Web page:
# Random Number Generation via Hardware

Started by December 7, 2007
Hi,
Is it possible to generating Random Numbers via any hardware ?

Karthik Balaguru
karthikbalaguru wrote:
> Hi, > Is it possible to generating Random Numbers via any hardware ? > > Thx in advans, > Karthik Balaguru
Sure. But the solution depends on the requirements. Do you need a random number to simulate the throw of a die in a game, or do you need to create a one-time pad that the NSA can't crack ?
On Fri, 7 Dec 2007 00:59:28 -0800 (PST), I said, "Pick a card, any
replied:

>Hi, >Is it possible to generating Random Numbers via any hardware ? > >Thx in advans, >Karthik Balaguru
Yes, and all it takes is a normally open switch and the inability of the human interface (our fingertips) to control the press of the button with any real precision. Use as high a clock as you can on your processor. Start an internal timer on power-up which cycles forever. Await a button press closure from your switch on any I/O line. When it happens, save the counter value. Again waiting for the opening of the same (now closed) button, save that new counter value when it happens. Do any simple math on the two numbers to use as a random number seed. For example, multiply them and use the result as the seed. Multiply the first by 5, the second by 2 and add them disregarding any overflow. You can use the individual digits of the counter itself to create the math. Let's say the decimal equivalent of 30335 is in one counter. Add all the digits together repeatedly until you have only a single digit. 3+0+3+3+5=14. Then, 1+4=5. Do the same with the second and use those as multipliers. You can then sample the timer again after your program completes the math to get the final seed. The possibilities are endless but you get the idea. Even someone intent on making an exactly timed button press won't have a chance against 8 million cycles per second in doing both the opening and the closing exactly the same two times. In human time, this process will occur within a few thousandths of a second. -- Ray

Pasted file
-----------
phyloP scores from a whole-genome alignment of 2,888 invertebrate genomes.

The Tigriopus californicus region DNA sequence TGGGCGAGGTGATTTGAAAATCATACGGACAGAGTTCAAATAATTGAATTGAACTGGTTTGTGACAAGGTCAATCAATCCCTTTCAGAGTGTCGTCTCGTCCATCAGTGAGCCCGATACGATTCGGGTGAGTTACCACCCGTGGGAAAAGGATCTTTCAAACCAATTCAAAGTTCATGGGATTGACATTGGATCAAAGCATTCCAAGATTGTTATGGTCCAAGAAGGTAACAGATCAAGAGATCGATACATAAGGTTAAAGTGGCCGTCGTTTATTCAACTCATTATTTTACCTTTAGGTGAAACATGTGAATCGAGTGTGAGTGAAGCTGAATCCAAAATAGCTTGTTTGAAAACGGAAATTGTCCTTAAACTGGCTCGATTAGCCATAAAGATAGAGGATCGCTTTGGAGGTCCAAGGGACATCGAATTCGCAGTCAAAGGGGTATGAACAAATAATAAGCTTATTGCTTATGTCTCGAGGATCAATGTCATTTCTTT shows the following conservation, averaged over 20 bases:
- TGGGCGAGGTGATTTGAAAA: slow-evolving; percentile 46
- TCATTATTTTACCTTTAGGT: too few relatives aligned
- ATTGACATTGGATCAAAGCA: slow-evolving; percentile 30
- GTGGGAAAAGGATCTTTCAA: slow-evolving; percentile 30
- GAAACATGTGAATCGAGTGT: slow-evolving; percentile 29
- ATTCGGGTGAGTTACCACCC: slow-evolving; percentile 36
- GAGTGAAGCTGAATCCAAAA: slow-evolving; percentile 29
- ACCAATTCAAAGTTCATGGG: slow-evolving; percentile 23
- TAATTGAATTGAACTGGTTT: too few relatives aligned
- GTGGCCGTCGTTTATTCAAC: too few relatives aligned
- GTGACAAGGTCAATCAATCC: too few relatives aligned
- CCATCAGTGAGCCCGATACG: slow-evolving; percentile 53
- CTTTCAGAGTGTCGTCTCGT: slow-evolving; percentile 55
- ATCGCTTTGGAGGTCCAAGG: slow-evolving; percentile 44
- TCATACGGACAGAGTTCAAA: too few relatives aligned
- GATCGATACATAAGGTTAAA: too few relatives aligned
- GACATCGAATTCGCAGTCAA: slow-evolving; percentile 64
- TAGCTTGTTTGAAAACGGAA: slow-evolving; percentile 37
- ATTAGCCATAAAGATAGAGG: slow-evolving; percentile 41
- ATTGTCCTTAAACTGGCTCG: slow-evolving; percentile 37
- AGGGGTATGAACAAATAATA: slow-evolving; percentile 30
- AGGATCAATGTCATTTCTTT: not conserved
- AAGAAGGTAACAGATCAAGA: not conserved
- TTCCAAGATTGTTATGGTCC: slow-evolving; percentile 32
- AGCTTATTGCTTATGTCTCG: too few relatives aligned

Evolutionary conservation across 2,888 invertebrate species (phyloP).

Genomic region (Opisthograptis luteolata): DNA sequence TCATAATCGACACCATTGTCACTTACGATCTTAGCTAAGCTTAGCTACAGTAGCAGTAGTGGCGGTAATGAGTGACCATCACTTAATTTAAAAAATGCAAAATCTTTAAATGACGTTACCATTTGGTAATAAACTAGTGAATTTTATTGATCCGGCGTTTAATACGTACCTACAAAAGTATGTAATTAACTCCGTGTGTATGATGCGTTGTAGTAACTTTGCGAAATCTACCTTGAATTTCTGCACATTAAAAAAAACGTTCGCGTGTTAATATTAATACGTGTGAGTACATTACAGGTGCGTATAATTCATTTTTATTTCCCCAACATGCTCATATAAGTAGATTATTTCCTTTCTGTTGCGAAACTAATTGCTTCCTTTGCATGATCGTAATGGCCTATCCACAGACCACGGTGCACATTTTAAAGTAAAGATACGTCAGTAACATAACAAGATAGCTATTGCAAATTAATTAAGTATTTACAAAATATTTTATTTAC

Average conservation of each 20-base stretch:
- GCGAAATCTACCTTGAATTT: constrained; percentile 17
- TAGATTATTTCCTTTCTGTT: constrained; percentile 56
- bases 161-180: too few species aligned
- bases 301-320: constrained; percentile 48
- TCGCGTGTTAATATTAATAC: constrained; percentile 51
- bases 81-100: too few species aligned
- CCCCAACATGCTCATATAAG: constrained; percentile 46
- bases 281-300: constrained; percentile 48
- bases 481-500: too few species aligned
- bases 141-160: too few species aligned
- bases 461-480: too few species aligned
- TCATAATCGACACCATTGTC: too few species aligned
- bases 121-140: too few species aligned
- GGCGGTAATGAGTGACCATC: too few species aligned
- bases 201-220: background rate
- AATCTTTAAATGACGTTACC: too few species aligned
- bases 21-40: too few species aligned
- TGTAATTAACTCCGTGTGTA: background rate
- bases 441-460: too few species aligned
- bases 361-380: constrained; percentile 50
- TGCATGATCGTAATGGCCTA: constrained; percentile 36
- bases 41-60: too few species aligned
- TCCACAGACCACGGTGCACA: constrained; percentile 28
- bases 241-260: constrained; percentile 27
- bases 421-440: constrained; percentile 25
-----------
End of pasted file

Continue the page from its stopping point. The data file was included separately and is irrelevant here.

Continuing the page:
On Fri, 7 Dec 2007 00:59:28 -0800 (PST), karthikbalaguru
<karthikbalaguru79@gmail.com> wrote:

>Hi, >Is it possible to generating Random Numbers via any hardware ?
Pseudo random numbers (which repeat after a certein period) can be made with shift registers with feedbacks. For *true* randomness you can measure physical processes with built-in randomness like thermal noise oder radioactive decay and generate your numbers from these results. Mit freundlichen Gr&#4294967295;&#4294967295;en Frank-Christian Kr&#4294967295;gel
Le Fri, 07 Dec 2007 00:59:28 -0800, karthikbalaguru a &eacute;crit:

> Hi, > Is it possible to generating Random Numbers via any hardware ? > > Thx in advans, > Karthik Balaguru
I did it many years ago. I implemented (In LCA Xilinx) the well-known Lewis-Payne Fibonnacci-based pseudo RNG that is Xn = (X(n-24) + X(n-55))mod 2^32 The period of this RNG is # 2^85 Theory about RNG's --> D.E. Knuth Books BTW, you can simulate this in C and plotting samples (with gnuplot) to evaluate random distribution. I did not remember exactly bu it seemed to me that it was a quasi uniform distibution. -- HBV
>Is it possible to generating Random Numbers via any hardware ?
In fact, it's not possible to generate random numbers any other way. Do you want random or pseudo-random? Do you want numbers that theoretically cannot be predicted, numbers that we don't know how to predict (or if we know, we aren't telling), or numbers that are merely hard to predict? Are you defending against COTS technology, nation-states, quantum technology, or alien technology? -- mac the na&#4294967295;f
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